As power brokers in Washington continue to negotiate the terms of the biggest single spending package in American history, an important player is not at the table — or even in the room.
America is a small business economy. Yet right now, America’s small businesses are struggling like never before in the face of unprecedented challenges. But rather than help small businesses overcome those challenges, Democrats in Washington are more concerned with multitrillion-dollar spending deals that will do much more to hurt small businesses than help them when they need it the most.
The National Federation of Independent Business recently released its findings for the month of September, and things aren’t looking good for small businesses. Only 10% of small business owners reported no impact from the recent supply chain disruptions, while over two-thirds reported moderate or significant impact. Faced with a continued labor shortage, a net 42% of small business owners reported raising employee compensation — a record 48-year high.
Fifty-one percent of owners reported being unable to fill job openings in September, the third consecutive month that this nearly 50-year high has been recorded. Also, the NFIB Uncertainty Index increased by a whopping five points. If there’s one thing that limits success and risk taking, it’s uncertainty.
NFIB Chief Economist Bill Dunkelberg clearly identifies the reasons for dwindling optimism and rising uncertainty among small business owners: They “are unable to hire workers or receive the needed supplies and inventories,” while “the outlook for economic policy is not encouraging to owners, as lawmakers shift to talks about tax increases and additional regulations.”
There you have it, folks. Tax increases and additional regulations. Small businesses need help, but the current administration is set to dump a whole lot more hurt on them instead.
Although the White House appears to be retreating from some of its initial desired tax increases in the face of opposition from moderate Sen. Krysten Sinema, negotiations over the funding of President Biden’s massive spending plan are still ongoing and nothing is off the table. The deadline for a deal is the end of October, and no matter what that final package looks like, it’s unlikely to be good for the small business economy.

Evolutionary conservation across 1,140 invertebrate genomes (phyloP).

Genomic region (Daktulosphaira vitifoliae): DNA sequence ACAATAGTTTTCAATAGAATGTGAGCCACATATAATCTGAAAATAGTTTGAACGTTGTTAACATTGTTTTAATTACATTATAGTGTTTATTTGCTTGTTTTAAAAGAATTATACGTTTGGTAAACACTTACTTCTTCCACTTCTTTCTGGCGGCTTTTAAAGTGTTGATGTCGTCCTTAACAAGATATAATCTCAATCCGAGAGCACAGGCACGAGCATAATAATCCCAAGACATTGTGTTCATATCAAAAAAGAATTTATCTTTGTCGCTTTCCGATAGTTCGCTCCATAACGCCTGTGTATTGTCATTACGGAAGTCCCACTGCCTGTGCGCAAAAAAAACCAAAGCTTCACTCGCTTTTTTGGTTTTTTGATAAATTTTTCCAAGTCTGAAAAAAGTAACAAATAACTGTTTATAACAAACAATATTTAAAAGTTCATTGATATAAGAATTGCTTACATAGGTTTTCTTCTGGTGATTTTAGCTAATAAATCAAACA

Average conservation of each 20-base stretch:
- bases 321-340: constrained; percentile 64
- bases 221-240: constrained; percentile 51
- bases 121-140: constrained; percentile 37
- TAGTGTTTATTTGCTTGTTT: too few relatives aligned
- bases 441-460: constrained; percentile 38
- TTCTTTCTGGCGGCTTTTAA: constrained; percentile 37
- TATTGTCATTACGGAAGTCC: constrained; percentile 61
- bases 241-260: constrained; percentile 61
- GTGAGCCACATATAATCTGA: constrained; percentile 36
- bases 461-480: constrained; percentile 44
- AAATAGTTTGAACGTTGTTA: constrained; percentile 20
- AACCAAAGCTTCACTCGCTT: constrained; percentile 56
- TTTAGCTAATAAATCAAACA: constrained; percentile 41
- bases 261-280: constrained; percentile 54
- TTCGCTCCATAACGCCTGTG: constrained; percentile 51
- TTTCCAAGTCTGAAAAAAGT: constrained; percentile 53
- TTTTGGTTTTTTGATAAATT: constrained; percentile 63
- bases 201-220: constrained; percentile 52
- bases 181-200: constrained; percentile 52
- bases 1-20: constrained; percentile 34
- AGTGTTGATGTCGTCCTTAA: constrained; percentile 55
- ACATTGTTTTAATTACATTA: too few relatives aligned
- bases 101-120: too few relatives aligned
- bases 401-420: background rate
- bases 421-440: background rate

As if this weren’t bad enough, vaccine mandates on businesses with more than 100 employees threaten to put many out of business entirely. “We’re hearing from our members that it’s about 30% of their workforce that don’t want to be vaccinated,” according to Job Creators Network President Alfredo Ortiz. “… It shuts them down, literally; they can’t function.” These mandates are totally irresponsible in the middle of a severe labor shortage and prove that Big Government is only good at crushing small businesses’ dreams. The government needs to focus more on helping entrepreneurs achieve their dreams, rather than putting up hurdles for them to jump over.
Unfortunately, nobody in Washington seems to care what small business owners think, even though they’re responsible for almost half of all the jobs in the country. Rather than taking the time to learn about and understand the challenges small businesses are currently facing – and how the tax and spending plans Congress is considering might compound or exacerbate those challenges – politicians in Washington are conducting negotiations behind closed doors. Whatever they decide, small businesses will have to live with it, or die from it.
The simple fact is that levying any sort of tax increases on individuals or businesses of any size during tough times is a bad economic decision. Whether it’s a $1.9 trillion spending package or a $3.5 trillion spending package, spending anything close to that amount of money at a time of rapidly rising inflation and exploding budget deficits is fiscal insanity.
Small businesses are the engine of our economy, driving innovation and growth while providing a substantial portion of the tax base. Their interests and concerns deserve to be heard by the politicians who are currently crafting tax and spending policies that will determine the fate of small businesses all over the country.